His promotion to Pilot Officer, effective from 4th of October, was announced in the London Gazette on December 23rd 1941.

It was the 8th overseas mission with 408 Squadron, and before this take-off, he had flown a total of 33.50 hrs.

The home address at the time of his death was 7 The Avenue, Tiverton, Devon.

His father, Fernley Pearce, was living at Gillingham, Kent, in 1943.

Harold has no known grave and is commemorated on the Runnymede Memorial, a few miles from Windsor Castle.

 

Sergeant Roland Harry Burley, the wireless operator/gunner, was the 32 year old son of Walter and Beatrice Burley.

Manufacturer's clerk, Walter James Burley and Beatrice May Drinkwater were married at Handsworth, Staffordshire in 1902.

They had four children, Dorothy (1905), Harold (1908), Roland (1909) and Raymond (1915).

Roland Burley's home in 1939 was at 126 Gillott Road, in the city of Birmingham. It was his 10th overseas mission, and before the last take-off, had flown a total of 46.50 hrs.

He has no known grave and is commemorated on the Runnymede Memorial a few miles from Windsor Castle.

 

The second wireless operator/gunner, Sergeant Edward Haville, was the 26 year old son of Edmund & Eliza Haville of Benwell, Northumberland.

Edmund John Nixon Haville (1883) who was the son of Sgt. Francis Haville, a regular soldier in the Royal Artillery, married Eliza Myers (bn 1882) at Newcastle-upon-Tyne in 1908.

The couple had four children, Gertrude 1910, Margaret 1913, Edward 1916, and John 1918, all born at Newcastle.

They were living in the village of Benwell, now part of the city of Newcastle, at the time of their son, Edward's death in 1942.

It was his 7th overseas mission, and before this take-off, he had flown a total of 34.50 hrs.

He also has no known grave and is commemorated on the Runnymede Memorial, a few miles from Windsor Castle.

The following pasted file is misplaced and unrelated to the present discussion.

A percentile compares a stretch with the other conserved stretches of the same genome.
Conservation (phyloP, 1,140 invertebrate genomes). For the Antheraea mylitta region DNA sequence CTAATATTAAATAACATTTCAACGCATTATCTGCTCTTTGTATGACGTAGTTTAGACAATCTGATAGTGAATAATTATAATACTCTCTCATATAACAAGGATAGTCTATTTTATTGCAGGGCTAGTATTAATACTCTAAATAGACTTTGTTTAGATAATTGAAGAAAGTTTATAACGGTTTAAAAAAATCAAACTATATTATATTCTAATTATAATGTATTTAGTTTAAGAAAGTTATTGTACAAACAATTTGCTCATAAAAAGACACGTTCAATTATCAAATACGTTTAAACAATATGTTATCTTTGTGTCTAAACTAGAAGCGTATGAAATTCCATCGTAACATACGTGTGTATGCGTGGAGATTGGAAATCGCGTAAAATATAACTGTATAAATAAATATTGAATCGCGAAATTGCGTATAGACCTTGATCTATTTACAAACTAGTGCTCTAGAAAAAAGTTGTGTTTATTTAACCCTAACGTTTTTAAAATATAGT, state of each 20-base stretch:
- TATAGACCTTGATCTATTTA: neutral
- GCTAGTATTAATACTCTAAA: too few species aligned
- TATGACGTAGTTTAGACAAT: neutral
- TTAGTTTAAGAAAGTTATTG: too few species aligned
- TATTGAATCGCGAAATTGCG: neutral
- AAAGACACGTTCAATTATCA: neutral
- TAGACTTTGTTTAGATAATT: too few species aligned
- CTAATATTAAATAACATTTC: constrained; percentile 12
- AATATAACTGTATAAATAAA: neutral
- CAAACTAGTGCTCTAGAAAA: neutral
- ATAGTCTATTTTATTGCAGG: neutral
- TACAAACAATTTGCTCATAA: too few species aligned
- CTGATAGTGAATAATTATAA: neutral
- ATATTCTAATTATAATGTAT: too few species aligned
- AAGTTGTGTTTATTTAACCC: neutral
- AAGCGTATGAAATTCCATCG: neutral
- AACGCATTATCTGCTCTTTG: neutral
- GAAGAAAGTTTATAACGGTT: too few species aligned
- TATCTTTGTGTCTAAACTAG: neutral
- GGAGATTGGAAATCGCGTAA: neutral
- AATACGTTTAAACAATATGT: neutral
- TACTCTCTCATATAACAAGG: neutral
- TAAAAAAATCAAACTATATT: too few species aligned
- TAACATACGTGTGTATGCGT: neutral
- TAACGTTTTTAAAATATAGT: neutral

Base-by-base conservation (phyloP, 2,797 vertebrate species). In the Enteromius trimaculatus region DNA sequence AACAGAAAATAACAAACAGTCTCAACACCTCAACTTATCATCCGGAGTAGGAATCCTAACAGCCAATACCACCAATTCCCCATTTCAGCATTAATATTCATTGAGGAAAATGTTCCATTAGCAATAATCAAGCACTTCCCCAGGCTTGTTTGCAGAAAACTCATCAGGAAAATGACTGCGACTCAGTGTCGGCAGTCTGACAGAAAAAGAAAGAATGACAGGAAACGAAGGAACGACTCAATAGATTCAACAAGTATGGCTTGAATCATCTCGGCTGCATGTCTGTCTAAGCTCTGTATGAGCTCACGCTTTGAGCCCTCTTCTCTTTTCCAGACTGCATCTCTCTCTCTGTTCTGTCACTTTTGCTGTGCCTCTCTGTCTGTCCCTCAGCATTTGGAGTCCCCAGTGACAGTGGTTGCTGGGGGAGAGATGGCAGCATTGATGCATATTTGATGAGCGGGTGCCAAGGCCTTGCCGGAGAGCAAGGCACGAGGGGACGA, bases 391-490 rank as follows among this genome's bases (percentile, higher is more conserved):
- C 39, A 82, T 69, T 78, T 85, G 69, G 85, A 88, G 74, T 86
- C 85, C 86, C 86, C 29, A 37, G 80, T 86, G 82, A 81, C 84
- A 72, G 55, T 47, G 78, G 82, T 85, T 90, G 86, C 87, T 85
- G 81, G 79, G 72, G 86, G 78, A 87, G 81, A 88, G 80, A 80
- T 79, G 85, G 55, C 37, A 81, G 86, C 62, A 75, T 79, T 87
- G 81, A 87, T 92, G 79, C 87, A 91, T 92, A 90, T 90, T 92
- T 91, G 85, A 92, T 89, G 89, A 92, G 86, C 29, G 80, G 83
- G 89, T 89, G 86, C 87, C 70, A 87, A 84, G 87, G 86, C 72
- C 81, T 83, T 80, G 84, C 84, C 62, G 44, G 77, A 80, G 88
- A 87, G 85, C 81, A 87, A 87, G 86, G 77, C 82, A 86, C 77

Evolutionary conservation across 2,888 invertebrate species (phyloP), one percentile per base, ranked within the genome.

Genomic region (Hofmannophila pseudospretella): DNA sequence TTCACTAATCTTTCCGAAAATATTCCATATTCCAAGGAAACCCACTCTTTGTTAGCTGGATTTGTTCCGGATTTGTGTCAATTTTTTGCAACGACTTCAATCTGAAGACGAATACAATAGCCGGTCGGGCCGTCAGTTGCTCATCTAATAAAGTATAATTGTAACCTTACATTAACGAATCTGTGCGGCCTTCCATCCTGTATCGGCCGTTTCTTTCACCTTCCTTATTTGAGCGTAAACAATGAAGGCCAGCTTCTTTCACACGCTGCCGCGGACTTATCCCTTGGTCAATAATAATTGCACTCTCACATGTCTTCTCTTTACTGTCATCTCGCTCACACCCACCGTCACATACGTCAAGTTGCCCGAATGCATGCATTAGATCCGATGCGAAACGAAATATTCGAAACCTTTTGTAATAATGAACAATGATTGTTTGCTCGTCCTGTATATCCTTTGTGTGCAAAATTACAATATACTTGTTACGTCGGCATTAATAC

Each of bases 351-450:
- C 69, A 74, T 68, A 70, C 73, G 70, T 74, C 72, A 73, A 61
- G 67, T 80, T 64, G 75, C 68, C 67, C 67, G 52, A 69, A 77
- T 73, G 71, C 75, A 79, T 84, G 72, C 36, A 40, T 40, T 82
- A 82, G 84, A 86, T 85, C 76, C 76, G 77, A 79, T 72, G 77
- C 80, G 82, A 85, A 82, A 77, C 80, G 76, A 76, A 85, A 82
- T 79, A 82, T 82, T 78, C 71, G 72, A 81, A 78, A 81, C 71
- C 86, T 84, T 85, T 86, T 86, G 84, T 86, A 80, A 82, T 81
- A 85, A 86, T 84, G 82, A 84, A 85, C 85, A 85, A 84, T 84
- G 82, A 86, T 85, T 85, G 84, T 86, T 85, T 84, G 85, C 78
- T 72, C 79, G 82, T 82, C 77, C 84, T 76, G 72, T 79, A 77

The pilot and the gunner of Messerschmitt Bf.-110F-4,Wn. 2676.

About half-way through the morning of Sunday 19th July 1942, 24 year old Austrian pilot, Unteroffizier Roman Brejczek, (a rank roughly equivalent to sergeant in the RAF), and his ‘funker’ (radio operator/gunner) Gefreiter Wolfgang Benno, from Luftwaffe Gruppe II of  NJG.2, stationed at Flgh. Leeuwarden, received an alarm call that an enemy bomber was in his area. It had been detected by the 'Tiger' radar station at Terschelling.

 

A Messerschmitt Bf.-110

 

Roman was directed by the radar operators to intercept a RCAF 408 Squadron Hampden bomber which was crossing the North Sea, north of the Frisian islands.

What exactly happened in the following minutes is not clear.

It is believed now that both planes perhaps collided in mid air, or that the fighter succeeded in shooting down the Hampden, but was itself critically damaged, either by debris from the explosion, or from local anti-aircraft fire. No emergency messages were sent out.

One fact is, however, clear. Both aircraft failed to return to their home bases and

the bodies of the two Luftwaffe airmen never recovered.



Roman Brejczek was the son of Angela and Johann Brejczek. He was born 1918 in Vienna and went to school there. He was a Roman Catholic.

He had two brothers, my father Johann Brejczek (1916-2000) and Kurt Brejczek (1928-2010). 

My grandfather Johann Brejczek was a famous Plate Painter for Promotion in the whole Monarchie. He painted the murals also on housewalls.

Uffz. Roman Brejczek was engaged too be married.  After his death the family lost contact with this young girl.

He was a bookbinder. My father told me that he was a happy person, who played accordion and entertained his friends. He liked sports and boxed.

The photo in uniform was taken 14. Sept 1941 in Munich for my father.

Gabriele Brejczek